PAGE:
Culture Re-View: Kurt Vonnegut's five best quotes

Author Kurt Vonnegut Jr. in New York City in 1979.
Author Kurt Vonnegut Jr. in New York City in 1979. Copyright AP Photo
Copyright AP Photo
By Jonny Walfisz
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On the anniversary of his death, we take a look at Kurt Vonnegut's life and some of his most inspirational quotes.


11 April 2007: “So it goes” - Goodbye Kurt Vonnegut

“So it goes.” Today marks 16 years since the passing of American author Kurt Vonnegut. Born 11 November 1922 in Indianapolis, Vonnegut joined the US army during his university studies to help with the Second World War effort.

His experiences fighting in Europe, particularly witnessing the destruction of Dresden, deeply affected the young writer and would inform his works. On his return, he committed to creative pursuits, starting with his first novel in 1952, ‘Player Piano’.

Over the following five decades, Vonnegut established himself as one of the most creative and humorous voices in science-fiction. Like an American Douglas Adams, his books would frequently deal with aliens, time travel, and metafiction, but always with the intent of getting to the heart of human nature itself.

His greatest success and most famous novel, 1969’s ‘Slaughterhouse 5’ was a perfect example of Vonnegut’s trademark style. Through the narrative device of an alien race that transcends temporal dimensions, he unpacked his own inability to face the trauma of experiencing the Allied bombing of Dresden in the Second World War.

Throughout the novel, the phrase “So it goes” is repeated every time a character dies. It’s emblematic of Vonnegut’s frank and meditative approach to death. The world he saw at war was one where death’s inevitability was thrust to the forefront of mortal thought, yet the non-linear and emotionless approach of the novel’s aliens emphasise his peaceful ability to focus, not on the tragic, but the pulse of life that remains.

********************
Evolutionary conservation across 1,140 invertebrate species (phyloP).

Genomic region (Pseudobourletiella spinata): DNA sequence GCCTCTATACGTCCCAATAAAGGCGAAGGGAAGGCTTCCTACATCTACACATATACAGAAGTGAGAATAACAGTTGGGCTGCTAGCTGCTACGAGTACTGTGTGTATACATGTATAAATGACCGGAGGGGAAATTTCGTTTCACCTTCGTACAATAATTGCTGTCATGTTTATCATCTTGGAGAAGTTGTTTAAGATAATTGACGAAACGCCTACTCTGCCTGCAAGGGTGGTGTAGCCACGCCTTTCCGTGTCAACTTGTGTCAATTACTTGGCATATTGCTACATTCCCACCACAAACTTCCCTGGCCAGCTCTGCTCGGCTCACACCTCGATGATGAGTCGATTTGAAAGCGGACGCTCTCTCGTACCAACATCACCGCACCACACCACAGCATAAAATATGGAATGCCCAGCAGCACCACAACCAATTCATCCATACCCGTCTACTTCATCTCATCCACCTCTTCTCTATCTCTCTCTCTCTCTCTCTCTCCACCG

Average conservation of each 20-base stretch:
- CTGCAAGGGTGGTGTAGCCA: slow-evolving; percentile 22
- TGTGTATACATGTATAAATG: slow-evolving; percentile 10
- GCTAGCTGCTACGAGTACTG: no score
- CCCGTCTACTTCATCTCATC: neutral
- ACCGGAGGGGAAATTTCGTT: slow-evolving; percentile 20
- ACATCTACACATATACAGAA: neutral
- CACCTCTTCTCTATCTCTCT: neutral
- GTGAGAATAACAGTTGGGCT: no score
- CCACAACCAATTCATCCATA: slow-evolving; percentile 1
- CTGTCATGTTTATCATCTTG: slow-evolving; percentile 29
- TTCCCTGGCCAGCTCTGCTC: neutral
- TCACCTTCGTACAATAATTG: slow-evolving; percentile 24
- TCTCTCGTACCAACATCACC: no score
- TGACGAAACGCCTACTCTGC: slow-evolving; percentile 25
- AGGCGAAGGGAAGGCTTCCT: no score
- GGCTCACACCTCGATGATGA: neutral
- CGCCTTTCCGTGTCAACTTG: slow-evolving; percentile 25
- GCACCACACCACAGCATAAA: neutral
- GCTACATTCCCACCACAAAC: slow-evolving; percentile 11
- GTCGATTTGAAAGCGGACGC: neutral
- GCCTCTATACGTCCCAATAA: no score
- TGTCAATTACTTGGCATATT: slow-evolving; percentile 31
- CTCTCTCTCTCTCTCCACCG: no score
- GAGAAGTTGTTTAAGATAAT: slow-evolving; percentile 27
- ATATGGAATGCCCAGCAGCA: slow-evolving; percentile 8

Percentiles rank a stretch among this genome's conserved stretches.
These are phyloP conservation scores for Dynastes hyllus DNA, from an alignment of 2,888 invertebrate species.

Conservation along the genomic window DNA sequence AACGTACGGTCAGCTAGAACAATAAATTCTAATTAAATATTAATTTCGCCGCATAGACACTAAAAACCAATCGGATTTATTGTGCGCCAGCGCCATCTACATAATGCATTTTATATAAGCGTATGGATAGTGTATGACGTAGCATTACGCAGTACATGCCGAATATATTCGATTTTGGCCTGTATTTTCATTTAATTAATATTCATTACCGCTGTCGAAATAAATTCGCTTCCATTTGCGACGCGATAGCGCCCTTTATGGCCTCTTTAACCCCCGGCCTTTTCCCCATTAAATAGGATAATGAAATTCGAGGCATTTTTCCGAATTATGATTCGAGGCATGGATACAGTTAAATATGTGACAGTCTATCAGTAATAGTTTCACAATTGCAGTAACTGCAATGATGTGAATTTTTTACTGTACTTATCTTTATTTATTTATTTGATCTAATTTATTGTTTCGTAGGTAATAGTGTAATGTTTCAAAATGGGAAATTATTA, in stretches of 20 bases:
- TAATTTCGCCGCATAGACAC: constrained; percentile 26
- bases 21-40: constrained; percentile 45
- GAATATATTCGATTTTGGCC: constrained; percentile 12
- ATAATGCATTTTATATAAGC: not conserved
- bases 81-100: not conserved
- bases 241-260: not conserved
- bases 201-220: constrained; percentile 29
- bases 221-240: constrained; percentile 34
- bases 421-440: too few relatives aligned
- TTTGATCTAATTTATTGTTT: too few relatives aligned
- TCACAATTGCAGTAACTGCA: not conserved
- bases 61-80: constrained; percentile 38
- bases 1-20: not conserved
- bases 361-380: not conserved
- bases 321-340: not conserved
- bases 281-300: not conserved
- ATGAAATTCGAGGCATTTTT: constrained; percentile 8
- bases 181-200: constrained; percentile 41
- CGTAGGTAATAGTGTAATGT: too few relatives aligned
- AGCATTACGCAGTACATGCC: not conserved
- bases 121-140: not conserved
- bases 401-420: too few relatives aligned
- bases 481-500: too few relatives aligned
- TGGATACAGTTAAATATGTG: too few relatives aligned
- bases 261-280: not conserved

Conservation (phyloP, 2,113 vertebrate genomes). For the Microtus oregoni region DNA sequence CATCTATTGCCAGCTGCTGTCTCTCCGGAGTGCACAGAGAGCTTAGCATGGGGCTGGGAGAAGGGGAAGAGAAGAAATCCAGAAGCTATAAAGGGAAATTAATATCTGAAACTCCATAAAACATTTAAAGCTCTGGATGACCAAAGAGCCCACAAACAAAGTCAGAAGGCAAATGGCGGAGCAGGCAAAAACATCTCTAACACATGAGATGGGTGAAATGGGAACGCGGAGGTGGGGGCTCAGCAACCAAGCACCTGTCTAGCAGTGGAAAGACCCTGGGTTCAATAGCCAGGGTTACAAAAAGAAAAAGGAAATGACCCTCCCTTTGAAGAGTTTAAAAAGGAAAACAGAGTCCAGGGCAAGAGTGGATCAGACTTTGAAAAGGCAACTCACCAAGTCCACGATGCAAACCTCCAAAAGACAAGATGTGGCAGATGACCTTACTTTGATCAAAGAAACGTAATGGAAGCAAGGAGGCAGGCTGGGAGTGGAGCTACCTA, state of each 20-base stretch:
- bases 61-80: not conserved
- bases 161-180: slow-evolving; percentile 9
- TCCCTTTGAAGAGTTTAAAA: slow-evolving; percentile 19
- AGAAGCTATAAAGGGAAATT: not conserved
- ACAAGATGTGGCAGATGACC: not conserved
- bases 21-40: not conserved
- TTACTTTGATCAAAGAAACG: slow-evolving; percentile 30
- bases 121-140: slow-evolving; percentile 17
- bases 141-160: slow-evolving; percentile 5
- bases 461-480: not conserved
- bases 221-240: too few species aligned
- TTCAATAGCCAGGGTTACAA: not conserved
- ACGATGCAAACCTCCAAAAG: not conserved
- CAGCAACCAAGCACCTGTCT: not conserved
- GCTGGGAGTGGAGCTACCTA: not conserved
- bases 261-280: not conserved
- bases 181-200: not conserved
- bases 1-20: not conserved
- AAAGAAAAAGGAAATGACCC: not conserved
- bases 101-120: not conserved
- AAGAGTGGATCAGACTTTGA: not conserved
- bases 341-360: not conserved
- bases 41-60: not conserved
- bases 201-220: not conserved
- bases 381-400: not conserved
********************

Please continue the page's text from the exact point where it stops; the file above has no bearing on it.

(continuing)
US writer Kurt Vonnegut visits a former air-raid shelter, where he went during the World War II bomb attack on Dresden as prisoner of warMATTHIAS RIETSCHEL/AP1998

Vonnegut wrote many excellent books including ‘Cat’s Cradle’, ‘Breakfast of Champions’, and ‘Galápagos’. To celebrate the writer’s life, here are our top 5 quotes from him.

1. “We are what we pretend to be, so we must be careful about what we pretend to be.”

From Vonnegut’s third novel ‘Mother Night’, it’s a beautiful and quick summation of an appreciation of the stark importance as well as the flimsiness of human identity.

2. “Many people need desperately to receive this message: ‘I feel and think much as you do, care about many of the things you care about, although most people do not care about them. You are not alone.’”

In Vonnegut’s final novel 1997’s ‘Timequake’, the writer uses his metanarrative alter-ego Kllgore Trout to pontificate on a lack of free will and his own struggle to write the novel. This passage is so perfect at underlining Vonnegut’s pure humanist message in the face of solipsism.

3. “And Lot's wife, of course, was told not to look back where all those people and their homes had been. But she did look back, and I love her for that, because it was so human. So she was turned into a pillar of salt. So it goes.”

My favourite little passage from ‘Slaughterhouse 5’. You get an example of the book’s famous “So it goes” line, as well as Vonnegut pontificating theologically on how the reasoning behind Lot’s biblical punishment are subordinate to far important qualities: curiosity and caring.

4. “Hello, babies. Welcome to Earth. It’s hot in the summer and cold in the winter. It’s round and wet and crowded. At the outside, babies, you’ve got about a hundred years here. There’s only one rule that I know of, babies — ‘God damn it, you’ve got to be kind.’”

From Vonnegut’s 1965 novel ‘God Bless You, Mr. Rosewater’. It’s a lovely section and adds credence to my theory Vonnegut is a sweet American version of Douglas Adams.

5. “Everything was beautiful and nothing hurt.”

Maybe Vonnegut’s most quoted line from ‘Slaughterhouse 5’. Much like essays and speeches where Vonnegut emphasises the importance of recognising when things are good. As the novel’s epigraph, though this line has a dual meaning. The protagonist has been abducted by aliens who’ve lost perspective on time and also all their cares in the world. While that response might have helped Vonnegut process the trauma of war, it’s not equivalent to living. Take joy in beauty, sure, but I believe this line also emphasises how sometimes accepting that things aren’t always beautiful and sometimes hurt is as important a part of life too.

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